Buying a house you can’t afford can be a bit like parking downhill and leaving the handbrake off – not very smart and bound to end in disaster.
So make sure you go in with your eyes open by being clear about your finances from the start.
You can usually get a ballpark indication from financial institutions on how much they’ll consider lending you based on your deposit, your income, your debts and what you’re thinking of buying.
This isn’t a sealed deal, though – you’ll need to provide details of your salary or wage, your KiwiSaver savings, the value of any other assets you own, and details of anything you owe (including hire purchases and credit card limits) etc.
Most of this is a formula that lenders use to protect them from you defaulting on the mortgage, so take heed of what they say you can afford.
Once you’ve found a property you like you’ll then need to go back with details of the property’s details, its valuation, how much you want to offer and what your deposit will be, to apply formally for a home loan.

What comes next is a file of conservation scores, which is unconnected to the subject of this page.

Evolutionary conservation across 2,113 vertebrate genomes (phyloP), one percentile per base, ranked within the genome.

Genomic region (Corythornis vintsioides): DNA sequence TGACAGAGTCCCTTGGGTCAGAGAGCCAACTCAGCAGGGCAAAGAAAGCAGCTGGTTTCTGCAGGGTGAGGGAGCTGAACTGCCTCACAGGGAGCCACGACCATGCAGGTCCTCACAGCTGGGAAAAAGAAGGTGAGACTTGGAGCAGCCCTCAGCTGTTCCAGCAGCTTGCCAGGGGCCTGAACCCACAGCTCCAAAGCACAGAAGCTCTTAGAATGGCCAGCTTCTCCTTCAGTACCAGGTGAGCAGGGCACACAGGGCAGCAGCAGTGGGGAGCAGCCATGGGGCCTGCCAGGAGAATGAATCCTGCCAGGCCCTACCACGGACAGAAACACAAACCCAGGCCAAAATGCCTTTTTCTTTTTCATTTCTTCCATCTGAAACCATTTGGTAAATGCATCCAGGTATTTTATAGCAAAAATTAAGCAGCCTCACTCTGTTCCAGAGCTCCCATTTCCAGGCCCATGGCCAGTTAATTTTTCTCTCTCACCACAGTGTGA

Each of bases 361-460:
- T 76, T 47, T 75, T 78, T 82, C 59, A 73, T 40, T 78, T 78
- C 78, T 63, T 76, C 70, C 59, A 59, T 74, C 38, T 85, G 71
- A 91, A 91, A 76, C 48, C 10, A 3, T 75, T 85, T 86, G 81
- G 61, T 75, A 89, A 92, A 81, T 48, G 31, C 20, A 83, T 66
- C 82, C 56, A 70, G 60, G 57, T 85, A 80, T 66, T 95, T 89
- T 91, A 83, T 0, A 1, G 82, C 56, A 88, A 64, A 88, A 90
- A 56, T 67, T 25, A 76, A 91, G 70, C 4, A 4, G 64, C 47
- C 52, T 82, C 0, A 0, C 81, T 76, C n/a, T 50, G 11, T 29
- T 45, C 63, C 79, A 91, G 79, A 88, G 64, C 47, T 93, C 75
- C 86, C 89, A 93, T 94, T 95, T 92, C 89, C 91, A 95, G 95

Working out your loan repayments
Work out how much your home loan repayments might be. Do some sums on Westpac’s Mortgage Repayment Calculator with some sample purchase prices (less your deposit) and different terms.
This calculates your likely fortnightly or monthly repayment costs.
Compare this with what you’re paying in rent at the moment, and work out whether you could cover any shortfall by getting flatmates or giving up a daily coffee, a weekend brunch or a weekly night on the town.
See how much interest you could save and how quickly you could pay off your loan by entering a higher repayment figure. A home-made lunch each day could work out to thousands of dollars in interest you’ll save down the track.
Some other things to consider:
- Interest rates change daily, so unless you lock in a fixed rate you’ll need to be prepared to pay more if rates go up.
- Will you need to renovate straight away? Or can any changes wait until you’ve saved up for them?
- What extra costs could you face (or save), like transport?
You might be better off sacrificing a few ‘dream property’ features or looking at suburbs with lower-value properties to ensure you’re not stretching your repayments too tightly.
This sounds like your mother, but better to go a bit lower than you can afford and have a bit of padding, then extend and risk being in financial do-dah down the track.
This information is not intended as a complete guide, as it doesn’t consider your individual needs or financial situation. Trade Me accepts no responsibility or liability for any inaccuracies or omissions in the content. Always obtain independent legal advice before buying or selling property.